Sunday, August 15, 2004

Daily News : Shooting for change

Filmmakers rush to build
a bonfire under President Bush

Liev Schreiber and Meryl Streep in 'The Manchurian Candidate.'

When Michael Moore was making "Fahrenheit 9/11," it probably didn't occur to him that his documentary might help start a resurgence in the kind of message movies that were routine during the '60s and '70s. In George W. Bush, the firebrand filmmaker had a bigger fish to fry. But six weeks into its record-shattering run, it's apparent that "Fahrenheit 9/11" will have more impact on film culture than on who occupies the White House for the next four years.

A recent L.A. Times poll showed that few undecided voters and almost no avowed Bush supporters have seen Moore's film. And though its commercial success - $115 million and counting - has opened theater doors to a rash of equally pointed political documentaries, none of those seems likely to cross over either.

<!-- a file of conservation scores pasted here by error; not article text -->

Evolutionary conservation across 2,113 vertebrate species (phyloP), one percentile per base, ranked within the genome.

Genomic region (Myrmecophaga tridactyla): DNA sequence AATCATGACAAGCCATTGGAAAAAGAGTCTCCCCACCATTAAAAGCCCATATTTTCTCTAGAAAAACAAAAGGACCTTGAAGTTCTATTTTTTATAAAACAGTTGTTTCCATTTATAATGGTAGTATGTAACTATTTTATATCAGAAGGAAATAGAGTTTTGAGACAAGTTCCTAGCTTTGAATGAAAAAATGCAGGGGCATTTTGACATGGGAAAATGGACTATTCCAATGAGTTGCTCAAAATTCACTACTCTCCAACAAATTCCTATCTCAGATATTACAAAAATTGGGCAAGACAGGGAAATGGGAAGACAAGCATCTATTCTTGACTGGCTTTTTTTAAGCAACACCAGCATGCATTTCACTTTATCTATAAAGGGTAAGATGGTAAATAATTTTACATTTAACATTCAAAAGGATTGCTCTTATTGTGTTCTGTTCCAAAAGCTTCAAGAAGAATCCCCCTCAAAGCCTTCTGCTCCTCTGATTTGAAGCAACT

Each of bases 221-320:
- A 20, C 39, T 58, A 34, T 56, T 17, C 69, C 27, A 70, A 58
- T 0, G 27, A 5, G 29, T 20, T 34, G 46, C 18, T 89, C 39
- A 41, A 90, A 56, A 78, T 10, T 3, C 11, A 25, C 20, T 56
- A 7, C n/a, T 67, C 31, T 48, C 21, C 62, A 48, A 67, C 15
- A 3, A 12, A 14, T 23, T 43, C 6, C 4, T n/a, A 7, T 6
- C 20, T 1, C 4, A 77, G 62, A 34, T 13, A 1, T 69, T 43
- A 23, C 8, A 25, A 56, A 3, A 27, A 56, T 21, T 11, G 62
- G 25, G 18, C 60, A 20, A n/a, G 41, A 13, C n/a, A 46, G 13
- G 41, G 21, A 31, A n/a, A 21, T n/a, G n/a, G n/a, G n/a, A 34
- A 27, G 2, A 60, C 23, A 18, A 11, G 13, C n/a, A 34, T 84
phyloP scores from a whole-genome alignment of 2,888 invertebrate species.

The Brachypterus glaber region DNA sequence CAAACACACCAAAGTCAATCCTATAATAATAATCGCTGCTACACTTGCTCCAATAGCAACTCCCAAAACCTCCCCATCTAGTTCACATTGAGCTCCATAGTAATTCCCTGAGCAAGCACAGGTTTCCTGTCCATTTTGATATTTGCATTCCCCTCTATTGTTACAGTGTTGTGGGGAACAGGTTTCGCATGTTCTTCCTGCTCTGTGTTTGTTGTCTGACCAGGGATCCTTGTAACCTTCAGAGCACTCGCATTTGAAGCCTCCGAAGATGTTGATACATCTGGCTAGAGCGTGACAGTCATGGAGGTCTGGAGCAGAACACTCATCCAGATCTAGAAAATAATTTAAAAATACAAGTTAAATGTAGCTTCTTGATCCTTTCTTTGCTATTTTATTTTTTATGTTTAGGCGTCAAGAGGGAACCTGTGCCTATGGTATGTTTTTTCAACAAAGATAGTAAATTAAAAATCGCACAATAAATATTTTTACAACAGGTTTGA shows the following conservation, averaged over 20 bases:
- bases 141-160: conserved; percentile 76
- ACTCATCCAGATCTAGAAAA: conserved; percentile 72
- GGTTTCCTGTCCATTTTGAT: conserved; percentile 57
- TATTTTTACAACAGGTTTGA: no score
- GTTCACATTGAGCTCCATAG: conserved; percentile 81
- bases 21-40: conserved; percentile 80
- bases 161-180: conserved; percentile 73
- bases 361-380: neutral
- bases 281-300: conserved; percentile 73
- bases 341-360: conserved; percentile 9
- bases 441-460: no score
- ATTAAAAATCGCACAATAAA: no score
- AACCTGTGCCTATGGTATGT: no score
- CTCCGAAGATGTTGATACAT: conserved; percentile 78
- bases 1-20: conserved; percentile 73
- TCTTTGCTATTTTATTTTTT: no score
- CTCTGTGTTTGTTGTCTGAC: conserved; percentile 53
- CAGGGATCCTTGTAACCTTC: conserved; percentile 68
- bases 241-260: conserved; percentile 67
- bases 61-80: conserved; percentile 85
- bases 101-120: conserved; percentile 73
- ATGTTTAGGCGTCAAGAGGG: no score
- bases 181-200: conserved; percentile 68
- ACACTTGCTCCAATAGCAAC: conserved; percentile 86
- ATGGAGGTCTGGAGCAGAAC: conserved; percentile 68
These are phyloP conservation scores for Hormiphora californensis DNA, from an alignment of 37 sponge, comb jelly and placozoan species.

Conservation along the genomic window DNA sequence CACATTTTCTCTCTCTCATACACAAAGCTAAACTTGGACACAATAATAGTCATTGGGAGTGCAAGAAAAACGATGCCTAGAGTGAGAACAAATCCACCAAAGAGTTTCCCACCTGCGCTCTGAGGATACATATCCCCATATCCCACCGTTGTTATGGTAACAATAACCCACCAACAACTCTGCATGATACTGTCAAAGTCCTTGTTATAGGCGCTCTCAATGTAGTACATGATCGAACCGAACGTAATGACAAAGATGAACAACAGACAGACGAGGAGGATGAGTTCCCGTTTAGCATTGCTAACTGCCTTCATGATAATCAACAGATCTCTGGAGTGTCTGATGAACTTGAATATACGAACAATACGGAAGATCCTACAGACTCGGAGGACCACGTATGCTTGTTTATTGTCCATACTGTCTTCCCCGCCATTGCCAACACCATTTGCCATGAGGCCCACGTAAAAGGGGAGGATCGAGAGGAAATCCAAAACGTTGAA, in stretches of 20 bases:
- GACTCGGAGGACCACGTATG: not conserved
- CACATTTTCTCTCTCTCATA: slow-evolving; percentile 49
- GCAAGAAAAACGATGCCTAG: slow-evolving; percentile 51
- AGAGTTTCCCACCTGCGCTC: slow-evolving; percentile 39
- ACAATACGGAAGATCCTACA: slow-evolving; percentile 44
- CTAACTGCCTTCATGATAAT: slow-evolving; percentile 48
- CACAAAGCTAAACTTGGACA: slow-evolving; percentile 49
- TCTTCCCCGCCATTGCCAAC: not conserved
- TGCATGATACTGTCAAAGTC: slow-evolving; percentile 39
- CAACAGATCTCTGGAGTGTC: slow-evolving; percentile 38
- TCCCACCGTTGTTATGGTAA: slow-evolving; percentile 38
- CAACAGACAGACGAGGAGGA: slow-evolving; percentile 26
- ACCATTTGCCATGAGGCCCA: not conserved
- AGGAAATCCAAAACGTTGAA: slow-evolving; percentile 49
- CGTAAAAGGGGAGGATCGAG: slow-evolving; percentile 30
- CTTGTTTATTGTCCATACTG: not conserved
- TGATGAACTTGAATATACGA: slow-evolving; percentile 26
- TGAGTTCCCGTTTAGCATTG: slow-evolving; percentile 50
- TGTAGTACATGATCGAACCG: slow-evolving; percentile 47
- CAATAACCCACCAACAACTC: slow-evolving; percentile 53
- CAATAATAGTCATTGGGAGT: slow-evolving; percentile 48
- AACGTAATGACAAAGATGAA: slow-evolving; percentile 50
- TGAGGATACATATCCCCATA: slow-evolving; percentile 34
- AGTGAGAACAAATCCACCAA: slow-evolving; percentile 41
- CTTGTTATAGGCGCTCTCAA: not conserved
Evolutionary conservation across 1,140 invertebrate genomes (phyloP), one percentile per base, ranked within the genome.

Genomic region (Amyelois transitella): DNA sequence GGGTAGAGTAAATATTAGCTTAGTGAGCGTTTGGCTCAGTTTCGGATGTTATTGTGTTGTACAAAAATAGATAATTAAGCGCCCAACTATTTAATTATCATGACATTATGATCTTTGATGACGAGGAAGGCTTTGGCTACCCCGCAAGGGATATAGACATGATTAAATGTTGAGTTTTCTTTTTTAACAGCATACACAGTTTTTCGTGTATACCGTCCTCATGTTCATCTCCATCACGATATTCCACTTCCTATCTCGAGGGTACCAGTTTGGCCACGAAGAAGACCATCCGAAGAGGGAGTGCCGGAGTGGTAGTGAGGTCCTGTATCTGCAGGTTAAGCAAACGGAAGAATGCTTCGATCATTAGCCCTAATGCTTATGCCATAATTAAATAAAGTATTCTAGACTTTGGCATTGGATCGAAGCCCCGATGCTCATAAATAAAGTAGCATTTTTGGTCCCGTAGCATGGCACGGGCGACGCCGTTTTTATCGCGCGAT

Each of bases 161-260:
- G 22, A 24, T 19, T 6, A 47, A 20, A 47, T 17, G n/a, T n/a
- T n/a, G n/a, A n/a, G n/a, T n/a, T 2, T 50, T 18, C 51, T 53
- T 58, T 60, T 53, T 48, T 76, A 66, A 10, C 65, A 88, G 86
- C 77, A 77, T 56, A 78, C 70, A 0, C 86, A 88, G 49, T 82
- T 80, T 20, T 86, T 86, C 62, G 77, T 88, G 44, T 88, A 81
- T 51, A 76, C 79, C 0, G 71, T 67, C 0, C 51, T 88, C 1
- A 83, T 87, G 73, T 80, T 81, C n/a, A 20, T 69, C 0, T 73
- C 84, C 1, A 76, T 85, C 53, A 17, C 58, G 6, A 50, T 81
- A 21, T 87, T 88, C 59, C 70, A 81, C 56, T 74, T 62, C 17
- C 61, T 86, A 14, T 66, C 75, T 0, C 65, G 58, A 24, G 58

While that's bad news for filmmakers hoping to affect voter opinion before the Nov. 2 election, it might be good news for those of us who pine for the good old days of skeptical, socially minded mainstream movies - which occurred in the bad old days of Vietnam and Watergate.

(click on the title for the whole article)


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